What Ashley doesn’t realize is that an event that happens not too far from her house (relatively speaking) is going to change how she views many things – her parents, her sister, her friends and most of all, herself. Rodney King was beaten savagely by police officers and it was caught on video tape. Ashley and her friends are shocked when riots break out across the city after the officers are acquitted of any wrongdoing at their trial. Ashley, who has been sheltered from some things because of her well to do parents and the life they gave their two daughters, often feels apart from the other black kids at her private school. Ashley has three close white girlfriends that she’s grown up with. Now, with the riots, Ashley, her friends and even her family are all coming up against ideas they have long held and are having to decide if they can still live with those thoughts.

The Black Kids by Christina Hammonds Reed is like a look back in time and a look back to last week. Never does the author make the point of how little has changed when it comes to police brutality and people of color – or how this country, almost thirty years after the Rodney King event, are still grappling with issues of race. However, it is impossible as a reader to not see how little has changed. Children are still struggling with where they belong and who their friends are, really, and our society still hasn’t figured out how to move on from the legacy of slavery. This is a really great read.

Recommended for mature 8th graders and up due to content.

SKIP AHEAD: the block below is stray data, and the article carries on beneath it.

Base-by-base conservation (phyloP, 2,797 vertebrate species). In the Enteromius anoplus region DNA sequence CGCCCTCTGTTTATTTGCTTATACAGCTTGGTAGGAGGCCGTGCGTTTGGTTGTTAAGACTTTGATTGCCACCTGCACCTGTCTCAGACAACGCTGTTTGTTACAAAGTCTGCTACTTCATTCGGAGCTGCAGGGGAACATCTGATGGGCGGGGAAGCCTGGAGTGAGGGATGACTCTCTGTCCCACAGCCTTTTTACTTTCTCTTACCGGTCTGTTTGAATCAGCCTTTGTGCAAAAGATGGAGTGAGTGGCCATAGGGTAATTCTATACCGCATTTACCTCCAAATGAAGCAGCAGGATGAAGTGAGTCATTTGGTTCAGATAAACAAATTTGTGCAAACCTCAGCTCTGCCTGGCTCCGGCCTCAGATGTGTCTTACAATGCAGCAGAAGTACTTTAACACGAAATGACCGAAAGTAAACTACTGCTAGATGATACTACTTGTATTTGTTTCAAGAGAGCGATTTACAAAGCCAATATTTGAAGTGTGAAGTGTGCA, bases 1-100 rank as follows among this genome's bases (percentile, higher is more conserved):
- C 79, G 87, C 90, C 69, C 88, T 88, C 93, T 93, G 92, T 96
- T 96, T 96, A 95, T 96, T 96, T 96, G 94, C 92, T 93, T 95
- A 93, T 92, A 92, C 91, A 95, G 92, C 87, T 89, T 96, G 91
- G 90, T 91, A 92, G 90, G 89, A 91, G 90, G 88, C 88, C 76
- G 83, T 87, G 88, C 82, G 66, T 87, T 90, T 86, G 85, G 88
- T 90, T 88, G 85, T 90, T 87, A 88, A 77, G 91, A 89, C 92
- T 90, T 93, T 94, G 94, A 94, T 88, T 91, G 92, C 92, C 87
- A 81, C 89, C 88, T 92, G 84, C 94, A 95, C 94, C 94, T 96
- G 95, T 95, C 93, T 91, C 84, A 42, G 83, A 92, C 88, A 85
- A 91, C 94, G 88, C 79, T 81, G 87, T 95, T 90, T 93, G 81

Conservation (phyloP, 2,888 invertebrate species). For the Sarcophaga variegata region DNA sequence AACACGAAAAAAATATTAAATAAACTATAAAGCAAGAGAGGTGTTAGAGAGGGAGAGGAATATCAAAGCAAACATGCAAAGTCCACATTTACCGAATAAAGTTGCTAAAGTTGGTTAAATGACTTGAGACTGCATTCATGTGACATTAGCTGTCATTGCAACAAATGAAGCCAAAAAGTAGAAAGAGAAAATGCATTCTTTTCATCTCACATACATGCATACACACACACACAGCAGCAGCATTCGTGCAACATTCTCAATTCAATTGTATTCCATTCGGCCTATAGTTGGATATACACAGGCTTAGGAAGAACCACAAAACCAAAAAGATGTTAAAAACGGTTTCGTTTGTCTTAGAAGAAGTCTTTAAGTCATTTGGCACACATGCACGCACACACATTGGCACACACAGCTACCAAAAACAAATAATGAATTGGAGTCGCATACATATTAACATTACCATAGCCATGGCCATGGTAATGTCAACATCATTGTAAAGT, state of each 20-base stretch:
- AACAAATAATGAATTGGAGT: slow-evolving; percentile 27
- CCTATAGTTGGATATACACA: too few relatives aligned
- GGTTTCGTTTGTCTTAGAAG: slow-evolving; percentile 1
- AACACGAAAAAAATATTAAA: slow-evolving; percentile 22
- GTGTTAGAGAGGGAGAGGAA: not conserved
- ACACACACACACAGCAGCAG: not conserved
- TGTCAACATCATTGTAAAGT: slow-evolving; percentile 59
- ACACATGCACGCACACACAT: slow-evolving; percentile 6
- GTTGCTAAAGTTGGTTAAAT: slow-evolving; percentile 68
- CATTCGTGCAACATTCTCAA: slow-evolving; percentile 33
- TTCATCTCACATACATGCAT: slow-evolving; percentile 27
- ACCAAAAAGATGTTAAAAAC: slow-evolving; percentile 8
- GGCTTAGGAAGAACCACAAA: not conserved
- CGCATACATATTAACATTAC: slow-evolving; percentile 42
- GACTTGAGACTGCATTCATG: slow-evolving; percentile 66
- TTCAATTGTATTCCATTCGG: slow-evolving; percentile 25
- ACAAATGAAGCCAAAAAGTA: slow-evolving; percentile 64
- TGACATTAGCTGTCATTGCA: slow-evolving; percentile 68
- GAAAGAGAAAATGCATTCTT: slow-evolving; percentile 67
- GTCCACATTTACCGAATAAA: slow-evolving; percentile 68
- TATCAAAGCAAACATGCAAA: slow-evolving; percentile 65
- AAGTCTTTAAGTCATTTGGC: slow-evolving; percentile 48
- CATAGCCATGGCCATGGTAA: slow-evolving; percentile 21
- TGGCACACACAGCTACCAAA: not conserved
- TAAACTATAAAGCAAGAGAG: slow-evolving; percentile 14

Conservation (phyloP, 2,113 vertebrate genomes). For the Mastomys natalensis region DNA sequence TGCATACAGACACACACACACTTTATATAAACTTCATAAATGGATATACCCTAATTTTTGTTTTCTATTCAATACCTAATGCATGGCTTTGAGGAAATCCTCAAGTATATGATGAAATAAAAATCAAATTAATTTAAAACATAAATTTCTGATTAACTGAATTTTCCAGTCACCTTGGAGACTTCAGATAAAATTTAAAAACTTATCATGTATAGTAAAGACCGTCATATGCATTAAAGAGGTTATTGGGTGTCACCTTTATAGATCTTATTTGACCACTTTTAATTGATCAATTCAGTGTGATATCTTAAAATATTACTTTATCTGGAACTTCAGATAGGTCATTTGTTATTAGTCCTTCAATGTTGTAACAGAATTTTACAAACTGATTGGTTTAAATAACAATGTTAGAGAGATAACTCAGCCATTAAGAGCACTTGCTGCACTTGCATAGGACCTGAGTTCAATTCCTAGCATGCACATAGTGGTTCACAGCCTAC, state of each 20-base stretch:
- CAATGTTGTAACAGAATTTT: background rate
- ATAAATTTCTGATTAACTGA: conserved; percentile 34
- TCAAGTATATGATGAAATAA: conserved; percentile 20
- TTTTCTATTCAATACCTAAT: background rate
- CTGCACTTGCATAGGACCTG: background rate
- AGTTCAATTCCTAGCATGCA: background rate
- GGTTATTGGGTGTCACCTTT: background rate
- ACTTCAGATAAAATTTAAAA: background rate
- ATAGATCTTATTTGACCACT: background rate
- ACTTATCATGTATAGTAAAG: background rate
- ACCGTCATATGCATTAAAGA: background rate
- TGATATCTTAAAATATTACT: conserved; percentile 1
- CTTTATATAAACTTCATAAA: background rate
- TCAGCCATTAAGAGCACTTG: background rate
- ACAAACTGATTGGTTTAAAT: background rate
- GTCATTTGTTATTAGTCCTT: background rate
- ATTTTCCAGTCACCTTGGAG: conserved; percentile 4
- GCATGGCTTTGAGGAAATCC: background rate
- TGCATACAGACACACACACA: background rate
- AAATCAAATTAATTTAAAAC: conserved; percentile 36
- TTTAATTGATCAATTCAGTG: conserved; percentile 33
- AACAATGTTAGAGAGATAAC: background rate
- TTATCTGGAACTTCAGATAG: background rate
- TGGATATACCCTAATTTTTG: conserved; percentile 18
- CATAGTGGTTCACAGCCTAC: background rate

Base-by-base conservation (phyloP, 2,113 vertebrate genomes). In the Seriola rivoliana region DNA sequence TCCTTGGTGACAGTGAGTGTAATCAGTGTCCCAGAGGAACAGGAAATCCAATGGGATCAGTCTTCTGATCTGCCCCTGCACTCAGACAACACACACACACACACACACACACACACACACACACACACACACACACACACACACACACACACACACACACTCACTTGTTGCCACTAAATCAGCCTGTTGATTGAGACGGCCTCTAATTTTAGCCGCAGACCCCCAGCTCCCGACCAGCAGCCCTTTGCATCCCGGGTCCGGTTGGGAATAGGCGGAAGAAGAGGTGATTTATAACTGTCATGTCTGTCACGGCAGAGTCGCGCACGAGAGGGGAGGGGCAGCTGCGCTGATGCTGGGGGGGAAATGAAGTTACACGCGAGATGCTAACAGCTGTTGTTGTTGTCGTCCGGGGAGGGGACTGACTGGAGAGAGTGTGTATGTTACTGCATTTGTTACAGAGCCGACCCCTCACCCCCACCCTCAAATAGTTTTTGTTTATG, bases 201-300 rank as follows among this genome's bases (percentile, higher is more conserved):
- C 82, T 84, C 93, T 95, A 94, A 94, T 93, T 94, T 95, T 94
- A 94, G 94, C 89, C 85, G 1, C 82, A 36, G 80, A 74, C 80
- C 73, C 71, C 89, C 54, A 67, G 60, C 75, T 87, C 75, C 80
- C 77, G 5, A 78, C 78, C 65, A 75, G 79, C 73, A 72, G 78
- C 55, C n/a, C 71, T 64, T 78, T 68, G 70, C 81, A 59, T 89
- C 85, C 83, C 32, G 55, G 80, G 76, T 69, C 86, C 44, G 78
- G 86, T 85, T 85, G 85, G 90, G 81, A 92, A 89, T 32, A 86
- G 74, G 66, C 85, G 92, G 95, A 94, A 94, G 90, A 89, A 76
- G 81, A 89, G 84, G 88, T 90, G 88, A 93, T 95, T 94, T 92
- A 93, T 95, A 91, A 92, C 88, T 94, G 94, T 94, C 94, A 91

What if No One Sees You? February 8, 2021

Filed under: graphic novel,Realistic Fiction/ Contemporary Fiction — oneilllibrary @ 8:00 am

download-1Emmie used to talk, a lot, according to her family. But maybe having two much older siblings made her stop trying to talk because she couldn’t get a word in edgewise, or maybe when they went away to college and her parents were working so much, she had no one to talk to!

In any case, now that she’s in middle school, she doesn’t have much to say…to anyone, except her best friend Brianna. Thankfully they’ve been best friends since kindergarten. If it weren’t for Brianna, who would she talk to? This year though, Brianna is in hardly any of her classes, because she’s in the gifted classes and Emmie, well, isn’t! Still, they are able to have lunch together, thank goodness, and on this day they decide to write love notes to the boys they have been crushing hard on for years. After writing their true love on the notes, it is time to leave, but unfortunately for Emmie, her note goes astray.